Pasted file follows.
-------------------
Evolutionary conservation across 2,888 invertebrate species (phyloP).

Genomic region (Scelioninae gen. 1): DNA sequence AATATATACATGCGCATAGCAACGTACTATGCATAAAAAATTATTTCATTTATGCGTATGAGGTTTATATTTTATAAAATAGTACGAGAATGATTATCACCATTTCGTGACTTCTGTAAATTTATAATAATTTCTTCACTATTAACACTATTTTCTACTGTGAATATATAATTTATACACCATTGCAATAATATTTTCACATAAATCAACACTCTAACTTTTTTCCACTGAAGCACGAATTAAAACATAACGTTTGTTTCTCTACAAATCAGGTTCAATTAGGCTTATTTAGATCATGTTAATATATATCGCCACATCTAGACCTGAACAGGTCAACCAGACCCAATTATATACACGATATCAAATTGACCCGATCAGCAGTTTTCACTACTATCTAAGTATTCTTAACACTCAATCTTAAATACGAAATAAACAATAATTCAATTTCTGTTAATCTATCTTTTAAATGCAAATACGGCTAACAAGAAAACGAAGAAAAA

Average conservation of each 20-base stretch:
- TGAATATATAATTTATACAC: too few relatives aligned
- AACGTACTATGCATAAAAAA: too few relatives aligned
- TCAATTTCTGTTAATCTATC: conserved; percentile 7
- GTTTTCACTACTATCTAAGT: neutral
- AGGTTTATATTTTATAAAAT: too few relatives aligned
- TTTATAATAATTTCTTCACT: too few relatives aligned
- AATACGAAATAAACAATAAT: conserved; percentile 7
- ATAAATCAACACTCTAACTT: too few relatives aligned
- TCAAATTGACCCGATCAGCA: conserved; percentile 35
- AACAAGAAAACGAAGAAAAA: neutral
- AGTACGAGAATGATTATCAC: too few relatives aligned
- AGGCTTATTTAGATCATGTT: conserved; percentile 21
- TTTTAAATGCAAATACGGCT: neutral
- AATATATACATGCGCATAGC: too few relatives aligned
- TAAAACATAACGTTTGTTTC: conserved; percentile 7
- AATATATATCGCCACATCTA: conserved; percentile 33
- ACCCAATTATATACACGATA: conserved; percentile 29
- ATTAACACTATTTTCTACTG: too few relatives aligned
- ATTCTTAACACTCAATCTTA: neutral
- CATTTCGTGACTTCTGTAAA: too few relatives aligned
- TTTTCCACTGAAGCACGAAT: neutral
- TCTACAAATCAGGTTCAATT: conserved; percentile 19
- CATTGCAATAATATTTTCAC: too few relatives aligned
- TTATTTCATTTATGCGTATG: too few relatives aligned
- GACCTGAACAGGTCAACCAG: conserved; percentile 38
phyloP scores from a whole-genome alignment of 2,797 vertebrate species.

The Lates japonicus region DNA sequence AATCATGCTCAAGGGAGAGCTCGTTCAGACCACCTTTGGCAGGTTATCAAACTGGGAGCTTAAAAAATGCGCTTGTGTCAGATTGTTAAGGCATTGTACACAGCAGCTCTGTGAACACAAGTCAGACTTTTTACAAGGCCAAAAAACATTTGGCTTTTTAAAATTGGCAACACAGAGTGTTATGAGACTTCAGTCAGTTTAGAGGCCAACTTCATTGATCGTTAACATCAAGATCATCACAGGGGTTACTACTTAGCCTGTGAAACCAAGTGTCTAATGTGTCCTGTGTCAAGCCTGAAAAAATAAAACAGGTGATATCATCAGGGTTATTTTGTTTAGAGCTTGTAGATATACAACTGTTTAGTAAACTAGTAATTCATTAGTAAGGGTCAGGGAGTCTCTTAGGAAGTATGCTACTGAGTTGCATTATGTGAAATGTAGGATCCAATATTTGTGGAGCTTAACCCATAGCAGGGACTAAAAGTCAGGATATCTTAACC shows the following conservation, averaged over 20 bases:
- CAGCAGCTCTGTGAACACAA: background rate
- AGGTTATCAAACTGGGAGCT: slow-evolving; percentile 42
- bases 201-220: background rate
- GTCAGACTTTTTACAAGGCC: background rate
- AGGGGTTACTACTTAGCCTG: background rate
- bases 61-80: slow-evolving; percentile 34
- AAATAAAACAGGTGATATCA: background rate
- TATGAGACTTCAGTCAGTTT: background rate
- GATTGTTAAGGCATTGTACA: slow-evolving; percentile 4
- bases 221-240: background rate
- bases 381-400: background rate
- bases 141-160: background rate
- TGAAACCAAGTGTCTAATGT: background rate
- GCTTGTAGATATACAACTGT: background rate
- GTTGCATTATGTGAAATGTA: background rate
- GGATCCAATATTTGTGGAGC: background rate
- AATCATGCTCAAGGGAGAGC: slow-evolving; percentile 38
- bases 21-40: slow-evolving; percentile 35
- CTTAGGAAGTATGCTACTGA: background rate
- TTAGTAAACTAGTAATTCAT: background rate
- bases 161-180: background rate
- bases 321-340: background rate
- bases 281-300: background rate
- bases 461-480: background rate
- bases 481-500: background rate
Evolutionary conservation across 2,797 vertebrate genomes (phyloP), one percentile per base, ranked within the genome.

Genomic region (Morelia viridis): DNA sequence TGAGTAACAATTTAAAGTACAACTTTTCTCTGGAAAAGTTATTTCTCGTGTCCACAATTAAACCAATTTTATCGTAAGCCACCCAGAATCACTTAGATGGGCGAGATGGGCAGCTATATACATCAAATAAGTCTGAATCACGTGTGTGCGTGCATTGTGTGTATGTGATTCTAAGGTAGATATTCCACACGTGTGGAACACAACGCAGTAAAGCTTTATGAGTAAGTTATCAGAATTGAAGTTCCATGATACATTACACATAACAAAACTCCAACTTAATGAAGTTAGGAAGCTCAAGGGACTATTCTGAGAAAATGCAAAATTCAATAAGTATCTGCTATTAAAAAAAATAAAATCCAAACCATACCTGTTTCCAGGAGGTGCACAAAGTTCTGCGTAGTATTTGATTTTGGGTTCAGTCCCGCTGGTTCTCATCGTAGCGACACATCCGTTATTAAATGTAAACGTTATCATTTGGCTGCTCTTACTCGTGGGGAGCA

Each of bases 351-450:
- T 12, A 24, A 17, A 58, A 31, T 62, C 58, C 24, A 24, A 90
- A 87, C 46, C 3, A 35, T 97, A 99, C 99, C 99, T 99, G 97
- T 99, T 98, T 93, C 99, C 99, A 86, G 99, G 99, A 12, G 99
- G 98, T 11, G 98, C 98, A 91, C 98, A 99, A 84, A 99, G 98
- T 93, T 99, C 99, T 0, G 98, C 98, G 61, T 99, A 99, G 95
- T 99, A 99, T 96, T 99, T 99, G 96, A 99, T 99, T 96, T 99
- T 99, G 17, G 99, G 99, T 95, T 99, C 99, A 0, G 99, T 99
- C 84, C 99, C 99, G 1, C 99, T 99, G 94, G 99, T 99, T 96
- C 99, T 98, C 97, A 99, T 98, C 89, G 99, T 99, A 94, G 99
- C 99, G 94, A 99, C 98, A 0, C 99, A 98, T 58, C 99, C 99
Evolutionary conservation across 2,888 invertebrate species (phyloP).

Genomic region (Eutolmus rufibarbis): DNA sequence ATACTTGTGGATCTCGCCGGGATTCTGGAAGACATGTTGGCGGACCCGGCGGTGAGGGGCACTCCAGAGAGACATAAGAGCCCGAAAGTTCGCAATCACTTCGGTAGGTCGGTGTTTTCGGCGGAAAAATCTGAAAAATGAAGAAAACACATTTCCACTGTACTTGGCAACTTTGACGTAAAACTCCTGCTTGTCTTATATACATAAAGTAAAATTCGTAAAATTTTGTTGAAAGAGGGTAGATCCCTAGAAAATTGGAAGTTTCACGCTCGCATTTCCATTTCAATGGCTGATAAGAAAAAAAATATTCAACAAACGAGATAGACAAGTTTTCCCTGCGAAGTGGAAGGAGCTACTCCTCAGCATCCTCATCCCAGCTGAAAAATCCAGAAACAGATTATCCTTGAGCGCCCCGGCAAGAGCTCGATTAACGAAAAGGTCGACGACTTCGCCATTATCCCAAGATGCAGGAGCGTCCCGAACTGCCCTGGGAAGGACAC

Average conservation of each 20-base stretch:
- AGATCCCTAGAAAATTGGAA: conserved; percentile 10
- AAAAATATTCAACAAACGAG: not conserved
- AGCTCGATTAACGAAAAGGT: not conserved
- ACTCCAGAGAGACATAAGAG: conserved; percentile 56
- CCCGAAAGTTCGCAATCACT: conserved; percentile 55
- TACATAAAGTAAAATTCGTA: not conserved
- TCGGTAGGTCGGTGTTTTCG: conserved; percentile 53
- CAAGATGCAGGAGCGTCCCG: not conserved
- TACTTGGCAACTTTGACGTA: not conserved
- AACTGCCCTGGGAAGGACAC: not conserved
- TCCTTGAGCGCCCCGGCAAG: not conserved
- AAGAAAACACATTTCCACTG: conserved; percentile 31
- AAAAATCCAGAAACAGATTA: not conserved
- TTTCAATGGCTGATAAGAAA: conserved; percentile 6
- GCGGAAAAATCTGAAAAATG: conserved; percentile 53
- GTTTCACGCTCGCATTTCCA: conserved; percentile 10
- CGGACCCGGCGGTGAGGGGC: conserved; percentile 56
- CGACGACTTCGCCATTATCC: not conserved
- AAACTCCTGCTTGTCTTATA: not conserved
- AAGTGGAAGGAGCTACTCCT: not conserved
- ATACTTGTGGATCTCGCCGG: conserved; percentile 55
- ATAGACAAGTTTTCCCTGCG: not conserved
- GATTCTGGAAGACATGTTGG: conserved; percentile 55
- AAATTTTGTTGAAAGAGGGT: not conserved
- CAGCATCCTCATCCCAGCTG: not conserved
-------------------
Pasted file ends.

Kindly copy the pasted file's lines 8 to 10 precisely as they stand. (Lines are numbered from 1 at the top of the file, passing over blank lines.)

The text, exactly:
- AGGTTTATATTTTATAAAAT: too few relatives aligned
- TTTATAATAATTTCTTCACT: too few relatives aligned
- AATACGAAATAAACAATAAT: conserved; percentile 7